Structural, Optical and Electrical Properties of Nanocrystalline Cu2O Thin Films Grown by Pulsed Laser Deposition

Published: 24 May 2020| Version 1 | DOI: 10.17632/whksg7scsx.1
Syed F. U. Farhad,
David Cherns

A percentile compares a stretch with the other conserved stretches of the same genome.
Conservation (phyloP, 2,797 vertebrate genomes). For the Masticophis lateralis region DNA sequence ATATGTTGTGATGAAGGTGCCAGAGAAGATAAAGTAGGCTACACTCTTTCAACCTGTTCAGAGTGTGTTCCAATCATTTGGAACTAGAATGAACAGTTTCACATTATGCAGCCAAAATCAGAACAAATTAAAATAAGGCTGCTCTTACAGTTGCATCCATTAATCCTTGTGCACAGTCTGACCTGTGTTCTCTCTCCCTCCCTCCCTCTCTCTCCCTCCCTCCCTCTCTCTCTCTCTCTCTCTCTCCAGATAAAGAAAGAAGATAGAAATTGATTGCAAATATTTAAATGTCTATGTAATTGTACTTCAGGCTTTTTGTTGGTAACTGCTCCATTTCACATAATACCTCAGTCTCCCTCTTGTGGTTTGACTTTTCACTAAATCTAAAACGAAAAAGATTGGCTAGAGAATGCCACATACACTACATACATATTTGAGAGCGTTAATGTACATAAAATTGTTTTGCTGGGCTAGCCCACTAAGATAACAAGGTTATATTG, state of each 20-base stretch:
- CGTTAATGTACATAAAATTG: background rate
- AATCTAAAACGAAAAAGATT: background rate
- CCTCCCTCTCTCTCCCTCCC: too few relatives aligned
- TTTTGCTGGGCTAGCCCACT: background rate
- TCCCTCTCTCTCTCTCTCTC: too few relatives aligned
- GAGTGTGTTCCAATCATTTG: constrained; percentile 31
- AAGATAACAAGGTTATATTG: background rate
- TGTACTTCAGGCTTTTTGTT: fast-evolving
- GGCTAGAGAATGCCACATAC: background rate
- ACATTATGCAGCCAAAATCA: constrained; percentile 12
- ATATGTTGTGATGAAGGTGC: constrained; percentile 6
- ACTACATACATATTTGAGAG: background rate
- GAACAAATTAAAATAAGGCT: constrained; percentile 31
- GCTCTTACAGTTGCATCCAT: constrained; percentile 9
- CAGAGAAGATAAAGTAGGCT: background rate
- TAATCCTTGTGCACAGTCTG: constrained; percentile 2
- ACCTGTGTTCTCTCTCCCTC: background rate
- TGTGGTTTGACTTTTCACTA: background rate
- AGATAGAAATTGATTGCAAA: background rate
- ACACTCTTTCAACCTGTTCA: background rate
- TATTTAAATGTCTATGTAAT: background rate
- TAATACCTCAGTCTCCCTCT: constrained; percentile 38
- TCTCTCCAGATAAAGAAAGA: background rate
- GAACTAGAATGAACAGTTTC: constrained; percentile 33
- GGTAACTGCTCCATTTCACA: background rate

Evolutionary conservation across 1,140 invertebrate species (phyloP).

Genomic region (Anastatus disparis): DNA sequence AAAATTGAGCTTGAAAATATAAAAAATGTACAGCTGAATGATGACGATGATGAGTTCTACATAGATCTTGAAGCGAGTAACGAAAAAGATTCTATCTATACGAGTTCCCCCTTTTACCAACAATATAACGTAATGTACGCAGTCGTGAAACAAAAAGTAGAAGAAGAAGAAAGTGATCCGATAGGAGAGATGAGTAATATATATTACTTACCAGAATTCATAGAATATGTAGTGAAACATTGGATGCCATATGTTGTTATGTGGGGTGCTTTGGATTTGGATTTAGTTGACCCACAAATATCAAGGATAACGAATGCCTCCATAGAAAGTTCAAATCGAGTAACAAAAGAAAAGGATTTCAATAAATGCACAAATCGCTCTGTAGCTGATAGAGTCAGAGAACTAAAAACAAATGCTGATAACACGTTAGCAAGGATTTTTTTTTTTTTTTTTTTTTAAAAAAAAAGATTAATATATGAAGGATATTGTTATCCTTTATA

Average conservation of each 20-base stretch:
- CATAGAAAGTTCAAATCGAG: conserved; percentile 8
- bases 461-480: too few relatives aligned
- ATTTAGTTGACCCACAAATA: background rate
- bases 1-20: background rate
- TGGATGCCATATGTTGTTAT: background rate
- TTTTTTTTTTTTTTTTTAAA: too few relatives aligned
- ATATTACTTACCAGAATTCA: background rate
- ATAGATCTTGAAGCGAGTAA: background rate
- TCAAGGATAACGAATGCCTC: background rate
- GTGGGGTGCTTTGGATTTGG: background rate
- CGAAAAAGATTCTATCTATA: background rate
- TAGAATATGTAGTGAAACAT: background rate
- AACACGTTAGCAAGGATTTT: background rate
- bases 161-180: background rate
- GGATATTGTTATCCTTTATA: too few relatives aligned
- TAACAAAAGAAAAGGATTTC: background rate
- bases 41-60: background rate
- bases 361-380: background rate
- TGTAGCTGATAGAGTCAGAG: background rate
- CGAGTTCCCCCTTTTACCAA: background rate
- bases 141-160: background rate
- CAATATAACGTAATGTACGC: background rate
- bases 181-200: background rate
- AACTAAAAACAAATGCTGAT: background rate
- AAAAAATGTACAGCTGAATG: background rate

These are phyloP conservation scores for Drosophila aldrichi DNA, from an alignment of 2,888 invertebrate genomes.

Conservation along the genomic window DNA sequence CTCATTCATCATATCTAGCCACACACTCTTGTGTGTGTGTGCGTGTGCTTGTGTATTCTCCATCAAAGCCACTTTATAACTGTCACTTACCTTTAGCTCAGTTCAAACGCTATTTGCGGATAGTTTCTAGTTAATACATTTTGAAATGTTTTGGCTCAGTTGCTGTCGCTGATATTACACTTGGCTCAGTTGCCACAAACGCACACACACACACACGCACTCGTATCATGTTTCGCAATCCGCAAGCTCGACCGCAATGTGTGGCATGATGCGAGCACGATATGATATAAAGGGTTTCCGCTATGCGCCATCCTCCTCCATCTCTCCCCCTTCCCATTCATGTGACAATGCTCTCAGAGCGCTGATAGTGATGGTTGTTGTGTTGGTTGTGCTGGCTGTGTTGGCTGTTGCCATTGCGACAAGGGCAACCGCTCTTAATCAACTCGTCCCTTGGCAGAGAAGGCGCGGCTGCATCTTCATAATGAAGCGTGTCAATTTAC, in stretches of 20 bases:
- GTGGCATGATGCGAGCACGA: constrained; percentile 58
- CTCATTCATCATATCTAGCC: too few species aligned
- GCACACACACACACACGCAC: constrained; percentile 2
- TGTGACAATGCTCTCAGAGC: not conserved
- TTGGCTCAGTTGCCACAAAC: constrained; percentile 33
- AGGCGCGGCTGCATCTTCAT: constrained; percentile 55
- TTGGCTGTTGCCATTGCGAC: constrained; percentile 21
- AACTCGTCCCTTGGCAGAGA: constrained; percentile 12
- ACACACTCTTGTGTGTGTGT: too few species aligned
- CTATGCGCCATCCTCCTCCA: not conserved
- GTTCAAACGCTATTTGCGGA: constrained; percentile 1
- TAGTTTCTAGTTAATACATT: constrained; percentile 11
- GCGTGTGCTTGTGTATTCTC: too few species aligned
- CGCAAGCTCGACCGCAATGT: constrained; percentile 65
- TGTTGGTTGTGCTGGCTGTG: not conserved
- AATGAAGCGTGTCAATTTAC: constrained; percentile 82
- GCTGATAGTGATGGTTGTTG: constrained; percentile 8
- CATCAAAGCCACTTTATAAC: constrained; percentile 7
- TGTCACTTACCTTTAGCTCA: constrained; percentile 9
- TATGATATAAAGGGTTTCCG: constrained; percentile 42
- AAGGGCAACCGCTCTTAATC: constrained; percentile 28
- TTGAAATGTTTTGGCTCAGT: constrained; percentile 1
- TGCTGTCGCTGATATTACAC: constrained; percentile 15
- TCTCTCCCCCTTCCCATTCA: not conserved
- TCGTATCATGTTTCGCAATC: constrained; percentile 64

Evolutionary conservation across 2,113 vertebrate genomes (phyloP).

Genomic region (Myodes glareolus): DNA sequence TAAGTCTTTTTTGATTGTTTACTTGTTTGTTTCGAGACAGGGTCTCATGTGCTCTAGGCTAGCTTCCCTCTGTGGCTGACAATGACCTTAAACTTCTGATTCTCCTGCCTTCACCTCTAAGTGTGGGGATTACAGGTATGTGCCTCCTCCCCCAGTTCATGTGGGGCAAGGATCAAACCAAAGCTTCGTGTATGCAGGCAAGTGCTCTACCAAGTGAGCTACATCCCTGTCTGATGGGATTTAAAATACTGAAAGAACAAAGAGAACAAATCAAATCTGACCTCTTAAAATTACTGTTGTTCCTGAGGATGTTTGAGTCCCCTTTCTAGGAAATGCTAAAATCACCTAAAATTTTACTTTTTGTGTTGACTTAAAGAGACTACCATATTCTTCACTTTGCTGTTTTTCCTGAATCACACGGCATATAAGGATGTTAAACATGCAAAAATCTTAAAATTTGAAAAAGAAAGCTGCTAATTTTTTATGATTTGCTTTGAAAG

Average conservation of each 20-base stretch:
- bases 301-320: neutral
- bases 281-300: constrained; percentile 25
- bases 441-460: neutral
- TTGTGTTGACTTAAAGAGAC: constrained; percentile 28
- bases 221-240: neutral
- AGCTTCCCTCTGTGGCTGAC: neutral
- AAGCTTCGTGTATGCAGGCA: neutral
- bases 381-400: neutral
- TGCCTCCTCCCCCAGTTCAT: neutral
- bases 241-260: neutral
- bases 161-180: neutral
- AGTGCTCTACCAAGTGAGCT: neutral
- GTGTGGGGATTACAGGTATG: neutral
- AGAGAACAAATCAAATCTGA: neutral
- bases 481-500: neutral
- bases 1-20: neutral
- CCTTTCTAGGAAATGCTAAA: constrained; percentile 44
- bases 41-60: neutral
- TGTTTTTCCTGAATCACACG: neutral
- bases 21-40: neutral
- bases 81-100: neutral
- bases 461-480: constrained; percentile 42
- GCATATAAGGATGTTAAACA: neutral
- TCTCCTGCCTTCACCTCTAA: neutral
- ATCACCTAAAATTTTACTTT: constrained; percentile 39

S.F.U. Farhad and D. Cherns, “Structural, Optical and Electrical properties of nanocrystalline Cu2O thin films grown by Pulsed Laser Deposition” paper# J8.30 Document: # 1868681 at Symposium J: Physics of Oxide Thin Films and Heterostructures, Material Research Society (MRS), Spring Meeting and Exhibition, 20-25 April, 2014, San Francisco, CA, USA Abstract: Phase pure Cu2O is desirable as an absorber material for solar cells using ZnO electrodes because of its reported bandgap (~2.1 eV), a suitable band alignment with ZnO, and the ability to dope both n- and p-type. Pulsed laser deposition (PLD) has been used to grow Cu2O on ZnO and other substrates at low substrate temperatures and in oxygen ambient. Transmission electron microscopy and X-ray diffraction analyses showed a single phase Cu2O with (111) and (200) textures while growing at 200 C and 25 C substrate temperatures respectively. Electrical measurements, including conductivity and electrochemical Mott-Schottky measurements, showed n-type behaviour with resistivity as low as ~3×10^-2 Ω.cm, much lower than previously reported results at ~25 C without any oxygen injection in the PLD chamber. The as grown Cu2O thin films also showed a transition from highly conductive n-type to highly resistive (~4×10^4 Ω.cm) p-type behaviour as the oxygen concentration increased. UV-Vis diffuse reflectance spectroscopy was used to estimate the optical bandgap of the polycrystalline thin films to be in the range 2.01 -2.10 eV. The poster describes the growth, structural and electrical properties of the Cu2O films, and the properties of Cu2O solar cells grown on ZnO electrodes.